Hi, everyone!
I want to make the user authentication for mysql database. I write the code and test it, but can't run. Let's I talk about my project idea first.
I have a server, a client and a mysql database. Before entering the server, the user must login first, After login, he can access the database using his privileges (can create databases,tables, insert , update and retrieve data). After finishing the desired tasks, he can log out, then the server will reflects his status as log out.

My code for authentication part is :

static char *opt_host_name = NULL;
static char *opt_user_name = NULL;      /* username (default=login name) */
static char *opt_password = NULL;       /* password (default=none) */
static char *opt_db_name = NULL;        /* database name (default=none) */

int main((int argc, char *argv[]){
        printf("Enter host name : ");
	fflush(stdin);
	gets(opt_host_name);
	printf("Enter user name : ");
	fflush(stdin);
	gets(opt_user_name);
	printf("Enter password : ");
	fflush(stdin);
	gets(opt_password);
	printf("and database : ");
	fflush(stdin);
	gets(opt_db_name);

	if((mysql=mysql_init(mysql))==NULL) {
   		 printf("\nFailed to initate MySQL connection");
   		 exit(1);
 	 }
           if (!mysql_real_connect(mysql,opt_host_name,opt_user_name,opt_password, 
opt_db_name,0,NULL,0))
       {
                 printf( "Failed to connect to MySQL: Error: %s\n", mysql_error(mysql));
   	         exit(1);
  	}
	 printf("\nLogged on to database sucessfully\n\n");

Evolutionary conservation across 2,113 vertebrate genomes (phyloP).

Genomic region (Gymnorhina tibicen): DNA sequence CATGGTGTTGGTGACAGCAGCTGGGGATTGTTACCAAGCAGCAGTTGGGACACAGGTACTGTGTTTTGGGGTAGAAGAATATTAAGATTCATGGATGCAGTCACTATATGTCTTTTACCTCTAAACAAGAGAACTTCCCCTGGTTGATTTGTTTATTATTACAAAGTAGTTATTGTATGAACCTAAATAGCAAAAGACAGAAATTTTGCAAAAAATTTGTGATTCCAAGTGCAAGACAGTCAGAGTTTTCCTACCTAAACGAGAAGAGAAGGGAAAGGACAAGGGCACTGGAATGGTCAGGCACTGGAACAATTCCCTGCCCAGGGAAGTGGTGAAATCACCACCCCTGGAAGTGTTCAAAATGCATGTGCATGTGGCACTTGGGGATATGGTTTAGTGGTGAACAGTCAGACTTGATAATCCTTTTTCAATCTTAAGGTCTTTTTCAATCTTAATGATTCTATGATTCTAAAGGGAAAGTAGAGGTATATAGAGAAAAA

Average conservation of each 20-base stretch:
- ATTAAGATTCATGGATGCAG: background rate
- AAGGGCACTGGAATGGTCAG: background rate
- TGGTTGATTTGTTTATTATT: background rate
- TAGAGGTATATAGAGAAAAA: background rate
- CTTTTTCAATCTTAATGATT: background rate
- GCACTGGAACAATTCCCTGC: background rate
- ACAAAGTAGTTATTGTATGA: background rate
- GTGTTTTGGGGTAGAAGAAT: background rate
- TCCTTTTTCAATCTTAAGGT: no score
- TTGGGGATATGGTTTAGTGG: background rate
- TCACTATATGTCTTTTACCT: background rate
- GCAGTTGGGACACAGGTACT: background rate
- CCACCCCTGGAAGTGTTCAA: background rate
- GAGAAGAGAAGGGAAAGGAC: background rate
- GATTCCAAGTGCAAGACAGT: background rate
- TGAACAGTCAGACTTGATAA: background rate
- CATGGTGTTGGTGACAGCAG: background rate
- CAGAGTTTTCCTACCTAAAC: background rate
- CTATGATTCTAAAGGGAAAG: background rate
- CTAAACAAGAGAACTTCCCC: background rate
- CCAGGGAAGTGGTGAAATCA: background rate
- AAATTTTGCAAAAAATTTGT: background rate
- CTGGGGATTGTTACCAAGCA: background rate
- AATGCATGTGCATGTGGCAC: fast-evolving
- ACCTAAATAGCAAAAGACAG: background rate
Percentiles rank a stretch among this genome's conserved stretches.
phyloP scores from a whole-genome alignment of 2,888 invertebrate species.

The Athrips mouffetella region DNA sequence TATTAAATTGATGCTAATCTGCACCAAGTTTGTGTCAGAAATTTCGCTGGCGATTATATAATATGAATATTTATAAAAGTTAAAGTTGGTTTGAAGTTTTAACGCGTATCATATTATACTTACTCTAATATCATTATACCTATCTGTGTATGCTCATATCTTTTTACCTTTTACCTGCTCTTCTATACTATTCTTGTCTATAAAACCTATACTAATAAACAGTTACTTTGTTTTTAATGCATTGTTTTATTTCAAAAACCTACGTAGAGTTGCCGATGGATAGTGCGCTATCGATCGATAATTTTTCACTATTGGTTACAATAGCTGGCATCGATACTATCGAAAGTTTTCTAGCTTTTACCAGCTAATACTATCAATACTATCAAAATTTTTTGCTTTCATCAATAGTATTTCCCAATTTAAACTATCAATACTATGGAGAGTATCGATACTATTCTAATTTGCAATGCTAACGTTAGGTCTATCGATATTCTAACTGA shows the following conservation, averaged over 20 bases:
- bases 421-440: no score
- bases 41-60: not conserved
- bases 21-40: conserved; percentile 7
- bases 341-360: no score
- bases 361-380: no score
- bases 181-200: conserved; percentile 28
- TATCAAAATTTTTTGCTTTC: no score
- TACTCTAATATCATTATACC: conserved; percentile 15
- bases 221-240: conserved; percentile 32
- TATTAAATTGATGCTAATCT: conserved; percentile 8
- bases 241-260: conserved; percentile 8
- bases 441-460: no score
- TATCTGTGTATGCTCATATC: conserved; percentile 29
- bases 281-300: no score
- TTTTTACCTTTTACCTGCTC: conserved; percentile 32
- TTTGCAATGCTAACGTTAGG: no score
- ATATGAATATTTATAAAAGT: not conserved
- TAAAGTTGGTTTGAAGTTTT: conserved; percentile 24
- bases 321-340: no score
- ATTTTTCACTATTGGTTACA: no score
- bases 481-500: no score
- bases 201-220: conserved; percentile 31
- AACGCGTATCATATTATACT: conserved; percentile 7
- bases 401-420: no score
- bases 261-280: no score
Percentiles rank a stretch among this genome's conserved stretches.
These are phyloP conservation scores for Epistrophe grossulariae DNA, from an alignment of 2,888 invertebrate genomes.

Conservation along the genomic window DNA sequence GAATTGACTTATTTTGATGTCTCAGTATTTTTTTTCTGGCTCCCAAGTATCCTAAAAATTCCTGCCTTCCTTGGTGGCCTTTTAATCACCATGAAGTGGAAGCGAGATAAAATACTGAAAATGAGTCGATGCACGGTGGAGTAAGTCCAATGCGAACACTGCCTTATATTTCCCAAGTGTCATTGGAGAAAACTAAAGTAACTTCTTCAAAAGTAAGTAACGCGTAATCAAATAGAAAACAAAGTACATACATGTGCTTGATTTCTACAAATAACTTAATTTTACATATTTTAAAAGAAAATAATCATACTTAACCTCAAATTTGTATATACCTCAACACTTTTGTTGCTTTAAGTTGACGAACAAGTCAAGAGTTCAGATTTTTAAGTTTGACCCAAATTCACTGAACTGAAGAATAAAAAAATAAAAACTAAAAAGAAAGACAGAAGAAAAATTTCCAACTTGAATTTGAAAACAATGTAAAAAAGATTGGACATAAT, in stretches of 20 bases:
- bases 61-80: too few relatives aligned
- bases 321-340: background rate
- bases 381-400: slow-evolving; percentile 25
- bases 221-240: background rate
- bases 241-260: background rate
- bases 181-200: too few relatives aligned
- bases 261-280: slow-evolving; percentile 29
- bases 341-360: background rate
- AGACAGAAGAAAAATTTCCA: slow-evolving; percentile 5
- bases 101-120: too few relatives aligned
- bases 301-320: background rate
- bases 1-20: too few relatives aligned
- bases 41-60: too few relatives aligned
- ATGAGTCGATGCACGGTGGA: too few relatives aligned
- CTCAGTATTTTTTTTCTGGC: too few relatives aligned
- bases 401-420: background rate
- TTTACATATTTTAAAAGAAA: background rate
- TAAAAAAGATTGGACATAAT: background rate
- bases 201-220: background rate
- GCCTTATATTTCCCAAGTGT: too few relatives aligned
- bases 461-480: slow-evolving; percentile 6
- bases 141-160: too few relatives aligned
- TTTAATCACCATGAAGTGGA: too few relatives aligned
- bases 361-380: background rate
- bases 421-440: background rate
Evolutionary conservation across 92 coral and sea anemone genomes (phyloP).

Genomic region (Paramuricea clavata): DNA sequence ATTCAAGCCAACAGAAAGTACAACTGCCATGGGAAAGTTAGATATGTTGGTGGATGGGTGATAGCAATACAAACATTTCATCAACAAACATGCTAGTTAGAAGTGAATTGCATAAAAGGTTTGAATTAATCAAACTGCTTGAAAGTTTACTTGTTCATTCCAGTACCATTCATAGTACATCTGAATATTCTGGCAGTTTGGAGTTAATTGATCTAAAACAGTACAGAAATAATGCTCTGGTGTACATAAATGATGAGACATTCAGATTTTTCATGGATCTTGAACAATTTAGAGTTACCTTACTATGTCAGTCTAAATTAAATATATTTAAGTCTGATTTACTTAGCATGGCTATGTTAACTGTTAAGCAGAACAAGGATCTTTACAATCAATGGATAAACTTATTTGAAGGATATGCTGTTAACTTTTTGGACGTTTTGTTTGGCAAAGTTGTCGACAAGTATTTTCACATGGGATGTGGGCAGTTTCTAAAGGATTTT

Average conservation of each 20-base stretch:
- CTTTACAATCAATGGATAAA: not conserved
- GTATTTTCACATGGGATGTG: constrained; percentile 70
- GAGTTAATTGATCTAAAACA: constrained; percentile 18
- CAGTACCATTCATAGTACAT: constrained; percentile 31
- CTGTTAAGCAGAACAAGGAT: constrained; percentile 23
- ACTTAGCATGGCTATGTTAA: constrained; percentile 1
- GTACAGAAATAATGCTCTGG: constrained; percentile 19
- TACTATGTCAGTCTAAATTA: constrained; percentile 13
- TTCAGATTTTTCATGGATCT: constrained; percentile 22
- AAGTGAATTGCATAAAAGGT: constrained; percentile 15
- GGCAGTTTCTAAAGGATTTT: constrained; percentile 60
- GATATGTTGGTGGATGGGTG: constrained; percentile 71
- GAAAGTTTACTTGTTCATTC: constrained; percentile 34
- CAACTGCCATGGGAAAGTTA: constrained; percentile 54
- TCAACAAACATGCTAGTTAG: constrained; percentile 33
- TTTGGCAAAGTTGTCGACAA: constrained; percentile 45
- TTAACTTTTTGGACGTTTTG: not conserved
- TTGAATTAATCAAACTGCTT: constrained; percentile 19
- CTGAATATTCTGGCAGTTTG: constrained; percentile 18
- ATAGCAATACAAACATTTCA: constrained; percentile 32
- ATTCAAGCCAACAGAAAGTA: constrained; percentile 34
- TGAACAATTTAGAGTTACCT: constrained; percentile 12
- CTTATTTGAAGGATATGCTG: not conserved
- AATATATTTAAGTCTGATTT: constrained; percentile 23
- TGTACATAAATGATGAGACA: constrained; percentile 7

.....
}

I write like the above code, it does not work. But if I replace the host, username and password by the string, it works. But I don't want the constant username and password, because many users will log in to the server. So what do I need to do? Please help me with the example code, if any.
Also when the password is entered, I want it to be invisible to the others, what should I add in?
And if the user has few databases, can I let him log in first, without choosing the database? After login, he can work on the wanted database (same when working with mysql monitor screen, choosing database name by command) Because of the mysql_real_connect definition, I can't let databasename blank, but it may be difficult for the user, if he does not remember all the databases he has.

Thank a lot for your help and your time.

Nevermind the database, you need to work on the basics of C programming.

> int main((int argc, char *argv[]){
Mis-matched.
You didn't even compile this before posting did you.

> fflush(stdin);
http://faq.cprogramming.com/cgi-bin/smartfaq.cgi?answer=1052863818&id=1043284351

> gets(opt_host_name);
http://faq.cprogramming.com/cgi-bin/smartfaq.cgi?answer=1049157810&id=1043284351
Not only that, where is opt_host_name pointing?
Answer - nowhere.

Practice reading input using char arrays and calls to fgets() for a while.

Ok. I know my mistakes in those 2 calls now (I always use like this, thank you for correcting). But your question about the opt_host_name, where is the pointer pointing, I want to ask another question (I'm not so good at programming). The mysql_real_connect definition is :

mysql_real_connect : (* if MYSQL_VERSION_ID >= 32200 *)
	 mysql
	 -> string	(* const char* host  *)
	 -> string	(* const char* user *)
	 -> string	(* const char* passwd *)
	 -> string 	(* const char* db *)
	 -> int 	(* unsigned int port *)
	 -> string	(* const char* unix_socket *)
	 -> int		(* unsigned int client_flag *)
	 -> mysql

All the parameters are pointer. If I don't declare variable as a pointer, all those will be incompatible. (is it right? This is my thinking that they must be the same in type of variable). If not correct, how can I change them?

Say you have void foo ( const char *param ); You can call it with ALL of these

char buff[100];
const char cbuff[] = "hello";
char *pbuff = buff;
const char *pcbuff = cbuff;

foo ( buff );
foo ( cbuff );
foo ( pbuff );
foo ( pcbuff );
foo( "hello world" );

In the context of a function formal parameter (or a prototype), what it is telling you is that the function will NOT change it.